Nuclear magnetic resonance (NMR) spectroscopy is probably the most widely used method for structural elucidation. It provides information about molecular structure through examination of the magnetic properties of specific atoms within molecules. This subject is covered at length in Chapter 14.6 of the Physical Chemistry book.
Basic theory of NMR Spectroscopy
The property of a nucleus known as its spin is the basis of nuclear magnetic resonance spectroscopy. The nucleus has a magnetic moment, μ and an angular momentum, P and these two vector quantities are related through the expression:
μ = γP
γ is the magnetogyric ratio which is a unique constant for a particular nucleus. γ can either be positive (e.g. ¹H, ¹³C) or negative (e.g. ¹⁵N, ¹⁹Si).
The sensitivity of a nucleus in the NMR experiment depends on γ. Nuclei with a very large γ are said to be sensitive (i.e. easy to observe) while those with a small γ are said to be insensitive.
For every isotope of the element, there is a nuclear spin quantum number, I, which has a value n/2, where n is an integer. For a nuclei with I = ½, there are two energy values in the magnetic field. m = +½ is the lower energy, more stable spin state (α) and m = -½ is the higher energy state (β).
The Boltzmann Distribution Law states that in the presence of a magnetic field, the nuclear spins will distribute themselves between the two energy levels. Due to its lower energy, the α state will be preferentially occupied.
Irradiating this state with a radiofrequency excitation stimulates a transition to a state of higher energy. However transitions will only arise when the energy gap between the states is matched exactly with the incoming radiofrequency so that the two are in resonance.
In an NMR experiment, transitions are induced between energy levels by irradiating the nuclei in the magnetic field with electromagnetic waves of the appropriate frequency. Transition from the lower to the upper energy level corresponds to an absorption of energy, whilst transitions in the reverse direction correspond to an emission of energy.
Thus this absorption is observed as a signal, the so-called resonance signal in the NMR spectrum.
The Chemical Shift
The exact position of each peak in an NMR spectrum is its chemical shift and it is a useful parameter for structure determination. Chemical shifts are due to the effects of electrons setting up tiny local magnetic fields that shield a nearby nucleus from the field and therefore cause different nuclei to come to resonance at different places.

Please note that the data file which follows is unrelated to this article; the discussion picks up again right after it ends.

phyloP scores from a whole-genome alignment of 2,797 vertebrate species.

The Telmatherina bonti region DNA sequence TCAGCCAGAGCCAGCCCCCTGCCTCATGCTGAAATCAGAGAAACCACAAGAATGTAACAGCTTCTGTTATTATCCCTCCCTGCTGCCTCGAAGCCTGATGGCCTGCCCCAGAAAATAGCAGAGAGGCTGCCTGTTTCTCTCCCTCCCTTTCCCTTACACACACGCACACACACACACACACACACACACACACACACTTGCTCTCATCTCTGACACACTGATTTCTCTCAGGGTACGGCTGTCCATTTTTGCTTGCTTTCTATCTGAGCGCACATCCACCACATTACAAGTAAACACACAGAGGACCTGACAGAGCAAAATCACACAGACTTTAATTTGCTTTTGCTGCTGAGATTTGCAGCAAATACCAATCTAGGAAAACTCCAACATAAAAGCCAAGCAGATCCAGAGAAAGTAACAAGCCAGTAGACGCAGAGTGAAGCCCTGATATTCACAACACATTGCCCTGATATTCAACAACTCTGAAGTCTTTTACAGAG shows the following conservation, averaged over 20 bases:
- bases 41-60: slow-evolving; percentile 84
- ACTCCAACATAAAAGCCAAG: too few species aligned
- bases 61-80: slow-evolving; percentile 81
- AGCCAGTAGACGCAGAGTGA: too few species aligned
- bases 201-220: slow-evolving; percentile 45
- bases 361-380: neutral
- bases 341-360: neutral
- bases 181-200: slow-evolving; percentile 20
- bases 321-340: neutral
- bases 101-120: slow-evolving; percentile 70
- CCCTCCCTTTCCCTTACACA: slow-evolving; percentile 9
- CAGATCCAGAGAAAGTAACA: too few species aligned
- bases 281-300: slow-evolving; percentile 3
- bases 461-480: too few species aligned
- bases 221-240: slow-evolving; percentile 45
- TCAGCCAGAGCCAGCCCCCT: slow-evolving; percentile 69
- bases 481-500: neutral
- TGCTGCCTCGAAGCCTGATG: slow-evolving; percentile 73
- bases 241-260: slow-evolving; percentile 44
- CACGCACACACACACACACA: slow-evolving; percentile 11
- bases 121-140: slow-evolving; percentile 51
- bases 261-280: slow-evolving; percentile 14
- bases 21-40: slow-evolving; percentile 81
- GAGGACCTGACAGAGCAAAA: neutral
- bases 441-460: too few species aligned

By correlating chemical shifts with environment, we can learn about the chemical nature of each nucleus. Table 14.2 of the Physical Chemistry book shows the chemical shifts for some common functional groups found in molecules.
Spin-spin coupling is brought about by small magnetic interactions that occur between nuclei of neighbouring atoms which are mediated through the intervening electrons.
As a consequence of this, the NMR spectral lines appear as a multiplet, instead of a singlet resonance. The separation between two lines in a spectrum is called the spin-spin coupling constant and is given the symbol J and it is measured in hertz.
The multiplicity of a signal in an NMR spectra is given by (n+1), where n is the number of coupling nuclei in the neighbouring groups. For example, if a nucleus HA has two chemically different neighbouring nuclei HB and HC, the signal for HA would be split into a doublet of doublets.
The relative intensities within a multiplet are given by Pascal’s triangle (binomial coefficients) as illustrated in Table 14.3 of the Physical Chemistry book.
The simplification of complicated NMR spectra involves the elimination of scalar spin-spin coupling. The technique used for this purpose is known as the spin-spin decoupling experiment (also known as double resonance).
Spin-spin decoupling involves irradiation of a nucleus at its resonance frequency using a second radiofrequency oscillator. The ‘extra’ energy given to a particular nucleus results in a rapid inter-conversion between its nuclear spin states. Now an adjacent nucleus experiences only an average of the nuclear spin states of the irradiated nucleus. Therefore the splitting (coupling) pattern disappears.